by Paul Moomjean
Almost a year ago the political landscape was flipped on its head when Donald Trump anointed himself the solution to immigration, trade and “winning again,” and since then the GOP has been in constant turmoil. Insider bickering, infighting, and insults were flown wildly, and many saw a brokered convention with a rebellious group of Trump supporters rioting in the streets of Ohio while Marco Rubio, John Kasich or Ted Cruz celebrated with a now-fractured party. But alas, the actual brokered convention in Cleveland will not be happening; instead it appears the more “civil” Democratic Party will be watching their rebel, Sen. Bernie Sanders, fight for every vote and every super delegate he can, hoping that an untrustworthy Hillary Clinton will be knee-high in bad poll numbers and FBI investigation questions. How this happened and how this will shape the next five months is all us political junkies can talk about.
What makes the Sanders revolt so interesting is that he appeared to be just an old-timer trying to put his ideas on the DNC platform, but he has turned into a truer idealist than we all thought. Sander’s campaign manager Jeff Weaver sees his man as the only option against populist/fascist Trump: “The Democratic Party must decide if they want the candidate with the momentum who is best-positioned to beat (Donald) Trump or if they are willing to roll the dice and court disaster simply to protect the status quo for the political and financial establishment of this country,” Weaver wrote in an email to supporters.
Sanders and Weaver see this summer’s convention as the ultimate fighting championship where David will battle Goliath for the heart of the Valley of Elah, with the spunky Jewish socialist with nothing but a few stones against the well-armored, well-funded gentile Philistine who believed the victory was hers before the fight ever began. In that story God’s chosen won. We won’t know this result until late July.
Meanwhile Trump has cleared the way to walk into his convention with 1,237 delegates but little establishment support. Past presidents and past nominees have already vocalized their disdain toward Trump’s rhetoric and plan to skip the convention altogether. George W. Bush and John McCain missing might not hurt the Donald’s feelings, but their absence will hurt Trump’s pull with the pro-Iraq War and immigration crowd. I can only assume Ted Cruz will not be saying nice things about the nominee onstage, nor will George Will or Charles Krauthammer be writing kind words in their Op-Eds. Trump will have to take his loyalists and just pray the DNC implodes worse than the GOP currently has.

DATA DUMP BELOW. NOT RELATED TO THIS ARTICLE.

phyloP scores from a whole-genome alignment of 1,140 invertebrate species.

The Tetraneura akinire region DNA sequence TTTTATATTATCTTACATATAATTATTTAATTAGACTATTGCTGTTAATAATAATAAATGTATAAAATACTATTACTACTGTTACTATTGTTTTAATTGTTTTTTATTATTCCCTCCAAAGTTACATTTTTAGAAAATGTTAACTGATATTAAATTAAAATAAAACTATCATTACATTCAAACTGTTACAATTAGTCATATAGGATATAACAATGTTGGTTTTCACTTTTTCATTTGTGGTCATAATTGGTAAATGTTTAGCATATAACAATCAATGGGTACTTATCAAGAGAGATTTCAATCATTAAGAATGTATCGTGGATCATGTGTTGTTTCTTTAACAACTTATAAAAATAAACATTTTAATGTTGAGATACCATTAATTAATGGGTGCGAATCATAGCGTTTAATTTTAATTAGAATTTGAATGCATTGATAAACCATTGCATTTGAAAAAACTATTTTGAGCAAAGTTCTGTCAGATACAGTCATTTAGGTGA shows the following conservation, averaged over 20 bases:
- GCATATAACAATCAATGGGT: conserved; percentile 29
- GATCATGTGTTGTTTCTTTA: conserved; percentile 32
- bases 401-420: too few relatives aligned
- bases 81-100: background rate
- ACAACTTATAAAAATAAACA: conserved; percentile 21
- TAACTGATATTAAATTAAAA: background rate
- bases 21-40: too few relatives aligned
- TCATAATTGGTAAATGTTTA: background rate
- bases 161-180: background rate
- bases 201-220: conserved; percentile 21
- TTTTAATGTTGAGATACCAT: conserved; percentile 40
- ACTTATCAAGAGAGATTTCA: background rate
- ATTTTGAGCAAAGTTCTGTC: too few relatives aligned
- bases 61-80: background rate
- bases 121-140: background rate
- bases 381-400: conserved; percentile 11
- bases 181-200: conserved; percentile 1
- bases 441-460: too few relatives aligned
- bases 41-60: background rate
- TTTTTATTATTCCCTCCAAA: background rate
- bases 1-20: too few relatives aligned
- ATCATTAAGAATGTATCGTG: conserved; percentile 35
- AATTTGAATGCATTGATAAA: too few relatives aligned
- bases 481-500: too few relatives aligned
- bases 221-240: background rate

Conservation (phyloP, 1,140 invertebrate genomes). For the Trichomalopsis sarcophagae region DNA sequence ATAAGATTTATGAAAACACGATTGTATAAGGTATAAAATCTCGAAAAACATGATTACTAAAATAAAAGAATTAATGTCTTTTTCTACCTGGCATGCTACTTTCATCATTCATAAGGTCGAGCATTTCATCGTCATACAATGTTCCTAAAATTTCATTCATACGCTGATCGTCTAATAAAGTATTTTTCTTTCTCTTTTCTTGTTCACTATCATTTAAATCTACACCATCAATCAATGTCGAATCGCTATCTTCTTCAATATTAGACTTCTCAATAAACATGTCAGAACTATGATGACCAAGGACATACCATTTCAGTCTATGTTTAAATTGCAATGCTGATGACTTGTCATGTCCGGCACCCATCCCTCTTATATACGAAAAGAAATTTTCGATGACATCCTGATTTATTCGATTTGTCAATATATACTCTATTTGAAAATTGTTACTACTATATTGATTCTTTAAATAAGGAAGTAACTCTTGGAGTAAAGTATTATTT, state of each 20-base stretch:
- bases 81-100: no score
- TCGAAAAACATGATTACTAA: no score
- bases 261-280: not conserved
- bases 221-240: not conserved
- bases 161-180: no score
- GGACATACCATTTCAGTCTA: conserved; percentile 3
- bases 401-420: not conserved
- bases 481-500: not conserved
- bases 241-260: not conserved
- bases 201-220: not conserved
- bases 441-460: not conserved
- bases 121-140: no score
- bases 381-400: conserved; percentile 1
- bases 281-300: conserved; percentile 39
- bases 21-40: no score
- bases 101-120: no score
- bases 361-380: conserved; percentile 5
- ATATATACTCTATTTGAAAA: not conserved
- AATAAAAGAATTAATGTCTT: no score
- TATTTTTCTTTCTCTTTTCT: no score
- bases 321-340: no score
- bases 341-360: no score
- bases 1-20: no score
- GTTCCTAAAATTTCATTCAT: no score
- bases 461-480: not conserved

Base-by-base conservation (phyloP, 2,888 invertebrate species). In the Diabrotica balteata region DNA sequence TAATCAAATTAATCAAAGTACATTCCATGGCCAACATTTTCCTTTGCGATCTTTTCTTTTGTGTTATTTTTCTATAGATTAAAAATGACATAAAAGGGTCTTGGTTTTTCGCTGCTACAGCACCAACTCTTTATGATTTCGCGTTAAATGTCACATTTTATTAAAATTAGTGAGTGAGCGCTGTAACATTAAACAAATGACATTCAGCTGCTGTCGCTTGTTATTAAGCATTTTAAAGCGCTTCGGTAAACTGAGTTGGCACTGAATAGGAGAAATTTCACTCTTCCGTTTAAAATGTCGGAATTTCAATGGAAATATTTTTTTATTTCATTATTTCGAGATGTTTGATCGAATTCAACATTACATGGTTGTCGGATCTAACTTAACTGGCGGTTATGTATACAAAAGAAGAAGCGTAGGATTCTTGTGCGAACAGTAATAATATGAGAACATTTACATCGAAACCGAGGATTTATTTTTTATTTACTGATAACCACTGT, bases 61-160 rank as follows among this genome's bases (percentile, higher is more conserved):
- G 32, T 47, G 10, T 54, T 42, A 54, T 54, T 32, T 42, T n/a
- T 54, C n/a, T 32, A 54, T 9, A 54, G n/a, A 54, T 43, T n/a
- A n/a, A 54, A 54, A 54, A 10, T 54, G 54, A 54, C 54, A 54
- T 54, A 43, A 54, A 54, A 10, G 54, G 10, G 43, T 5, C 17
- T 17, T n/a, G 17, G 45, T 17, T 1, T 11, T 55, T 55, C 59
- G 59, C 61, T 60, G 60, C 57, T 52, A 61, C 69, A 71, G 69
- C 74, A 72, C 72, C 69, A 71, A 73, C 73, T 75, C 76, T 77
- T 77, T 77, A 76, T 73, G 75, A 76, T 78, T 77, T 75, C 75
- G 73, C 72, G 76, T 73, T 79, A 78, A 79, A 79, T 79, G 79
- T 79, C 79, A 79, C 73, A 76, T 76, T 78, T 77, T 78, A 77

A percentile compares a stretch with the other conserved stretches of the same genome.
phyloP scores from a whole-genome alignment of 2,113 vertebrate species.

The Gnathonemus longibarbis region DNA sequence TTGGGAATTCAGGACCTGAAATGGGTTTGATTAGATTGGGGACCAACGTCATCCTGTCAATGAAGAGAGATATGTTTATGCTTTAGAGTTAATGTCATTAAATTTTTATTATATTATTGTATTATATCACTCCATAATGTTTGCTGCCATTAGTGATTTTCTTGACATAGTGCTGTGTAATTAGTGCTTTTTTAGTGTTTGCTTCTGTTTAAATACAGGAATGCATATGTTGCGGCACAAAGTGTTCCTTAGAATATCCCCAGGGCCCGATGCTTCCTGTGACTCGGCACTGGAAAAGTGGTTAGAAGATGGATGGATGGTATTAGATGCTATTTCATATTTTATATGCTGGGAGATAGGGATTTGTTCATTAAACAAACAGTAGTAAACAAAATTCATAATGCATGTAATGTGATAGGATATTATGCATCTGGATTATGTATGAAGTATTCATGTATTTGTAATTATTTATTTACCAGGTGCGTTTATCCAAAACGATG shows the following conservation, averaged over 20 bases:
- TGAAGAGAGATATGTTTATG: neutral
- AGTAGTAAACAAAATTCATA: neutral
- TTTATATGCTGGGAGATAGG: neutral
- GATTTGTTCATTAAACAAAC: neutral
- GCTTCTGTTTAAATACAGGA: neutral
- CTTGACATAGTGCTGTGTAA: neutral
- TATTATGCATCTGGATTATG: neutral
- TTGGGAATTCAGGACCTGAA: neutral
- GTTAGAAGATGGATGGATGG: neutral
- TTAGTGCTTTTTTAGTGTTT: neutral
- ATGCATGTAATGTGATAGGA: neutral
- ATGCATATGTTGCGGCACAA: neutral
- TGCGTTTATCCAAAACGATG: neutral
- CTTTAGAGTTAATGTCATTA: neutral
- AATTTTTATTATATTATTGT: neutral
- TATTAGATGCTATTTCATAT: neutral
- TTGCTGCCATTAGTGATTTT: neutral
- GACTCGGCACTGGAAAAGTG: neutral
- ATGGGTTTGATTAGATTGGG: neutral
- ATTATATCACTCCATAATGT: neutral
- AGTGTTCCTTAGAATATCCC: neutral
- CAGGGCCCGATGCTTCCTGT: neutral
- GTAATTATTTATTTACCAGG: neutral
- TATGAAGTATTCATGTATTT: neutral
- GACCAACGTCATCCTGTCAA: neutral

In the middle of all of this stands Speaker of the House Paul Ryan, who must decide how to move forward despite being enthusiastically unenthused by Trump’s nomination. Ryan will be in charge of running the convention, creating the rules as he sees fit, and ushering the GOP nominee into the fall. After their meeting on May 12, Trump and Ryan seemed to believe they’ll figure out how to gel together.
“While we were honest about our few differences, we recognize that there are also many important areas of common ground,” Trump and Ryan said in a joint statement. “We will be having additional discussions, but remain confident there’s a great opportunity to unify our party and win this fall, and we are totally committed to working together to achieve that goal.”
But can they? Currently, conservatives are spouting a #NeverTrump viral social media campaign, and Trump seems uninterested in winning over the intellectuals of the conservative movement. Can he tone down his racist rhetoric in time to win Reagan Democrats and still appeal to his base of anti-immigration, anti-Muslim and anti-everything-not-American?
The end is near. In a few weeks Sanders and Clinton will join forces in one way, no matter how bitter they might be today, but I’m thinking the GOP is farther away. Trump has banned himself from Fox News numerous times after making peace; why would this be any different?
In the end, he’s just a showman. And even if nothing gets resolved, the show must go on.